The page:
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September 17 is Constitution Day and Citizenship Day (Constitution Day). This day commemorates the September 17, 1787, signing of the United States Constitution. Written in 1787, ratified in 1788, and in operation since 1789, the United States Constitution is the world's longest surviving written charter of government. Its first three words –– "We the People" –– affirm that the government of the United States exists to serve its citizens. For over two centuries the Constitution has remained in force because its framers wisely separated and balanced governmental powers to safeguard the interests of majority rule and minority rights, of liberty and equality, and of the federal and state governments. Since 1789, the Constitution has evolved through amendments to meet the changing needs of a nation now profoundly different from the eighteenth-century world in which its creators lived.
To encourage all Americans to learn more about the Constitution, Congress established Constitution Week in 1956, to begin each year on September 17th, the date in 1787 when delegates to the Convention signed the Constitution. In 2004, Senator Robert C. Byrd of West Virginia included key provisions in the Consolidated Appropriations Act of Fiscal Year 2005 designating September 17th of each year as Constitution Day and requiring public schools and governmental offices to provide educational programs to promote a better understanding of the Constitution.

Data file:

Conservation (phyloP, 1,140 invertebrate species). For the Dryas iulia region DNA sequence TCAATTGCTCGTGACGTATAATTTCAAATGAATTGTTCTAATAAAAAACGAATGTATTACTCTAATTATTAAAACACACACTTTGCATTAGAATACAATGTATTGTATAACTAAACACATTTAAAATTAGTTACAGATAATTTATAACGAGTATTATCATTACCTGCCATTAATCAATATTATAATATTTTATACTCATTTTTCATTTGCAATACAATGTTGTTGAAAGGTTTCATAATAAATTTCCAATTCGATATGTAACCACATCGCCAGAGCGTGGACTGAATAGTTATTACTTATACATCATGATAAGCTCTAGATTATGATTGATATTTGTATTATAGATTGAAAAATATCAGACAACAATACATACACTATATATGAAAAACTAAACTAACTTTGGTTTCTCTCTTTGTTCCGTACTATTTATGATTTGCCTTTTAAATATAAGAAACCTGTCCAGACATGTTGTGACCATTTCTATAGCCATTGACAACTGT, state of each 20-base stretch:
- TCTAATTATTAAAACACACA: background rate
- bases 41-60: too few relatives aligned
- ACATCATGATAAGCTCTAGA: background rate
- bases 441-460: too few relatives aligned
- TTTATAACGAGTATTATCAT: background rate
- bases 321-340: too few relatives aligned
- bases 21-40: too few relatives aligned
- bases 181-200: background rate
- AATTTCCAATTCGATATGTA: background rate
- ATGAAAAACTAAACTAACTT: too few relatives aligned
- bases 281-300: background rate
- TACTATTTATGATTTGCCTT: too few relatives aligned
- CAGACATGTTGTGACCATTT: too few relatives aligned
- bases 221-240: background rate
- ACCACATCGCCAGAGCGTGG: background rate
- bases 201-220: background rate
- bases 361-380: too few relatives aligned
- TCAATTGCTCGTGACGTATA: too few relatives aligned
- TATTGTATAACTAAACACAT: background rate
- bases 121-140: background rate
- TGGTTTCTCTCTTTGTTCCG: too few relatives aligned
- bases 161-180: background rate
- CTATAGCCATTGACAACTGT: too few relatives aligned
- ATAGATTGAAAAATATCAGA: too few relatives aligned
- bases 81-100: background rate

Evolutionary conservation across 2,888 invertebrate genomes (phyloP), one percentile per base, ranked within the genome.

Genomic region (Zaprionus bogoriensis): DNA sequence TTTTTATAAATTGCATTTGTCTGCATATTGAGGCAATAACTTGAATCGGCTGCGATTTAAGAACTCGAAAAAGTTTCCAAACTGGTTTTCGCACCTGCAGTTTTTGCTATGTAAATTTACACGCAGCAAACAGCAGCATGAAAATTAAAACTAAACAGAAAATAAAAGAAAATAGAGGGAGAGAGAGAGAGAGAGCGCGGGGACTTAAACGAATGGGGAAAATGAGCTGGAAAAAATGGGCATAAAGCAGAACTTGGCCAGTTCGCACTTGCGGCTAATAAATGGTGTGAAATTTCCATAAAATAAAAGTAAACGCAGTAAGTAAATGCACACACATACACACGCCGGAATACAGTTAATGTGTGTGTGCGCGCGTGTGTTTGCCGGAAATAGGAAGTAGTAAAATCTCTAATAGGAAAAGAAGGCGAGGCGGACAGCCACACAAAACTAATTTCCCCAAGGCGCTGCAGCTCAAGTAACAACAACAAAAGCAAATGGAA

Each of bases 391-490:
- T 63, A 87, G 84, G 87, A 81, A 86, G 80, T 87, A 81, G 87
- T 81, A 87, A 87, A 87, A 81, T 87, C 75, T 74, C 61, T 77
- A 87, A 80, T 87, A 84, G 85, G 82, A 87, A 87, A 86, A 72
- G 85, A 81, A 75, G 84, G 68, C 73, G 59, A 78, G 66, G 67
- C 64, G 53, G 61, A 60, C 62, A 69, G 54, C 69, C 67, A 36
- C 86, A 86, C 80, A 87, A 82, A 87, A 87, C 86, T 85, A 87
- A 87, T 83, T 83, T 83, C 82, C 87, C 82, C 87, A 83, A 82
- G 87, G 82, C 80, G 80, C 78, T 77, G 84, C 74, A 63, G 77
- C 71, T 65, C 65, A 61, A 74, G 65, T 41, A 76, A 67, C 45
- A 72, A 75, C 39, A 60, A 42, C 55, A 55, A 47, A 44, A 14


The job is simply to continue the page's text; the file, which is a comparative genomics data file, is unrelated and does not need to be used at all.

The purpose of this webpage is to provide you with additional information and resources on the Constitution and what it means to you.
The Declaration of Independence
The Bill of Rights
The Executive Branch
The Legislative Branch
The Judicial Branch
Voting-Your Civic Duty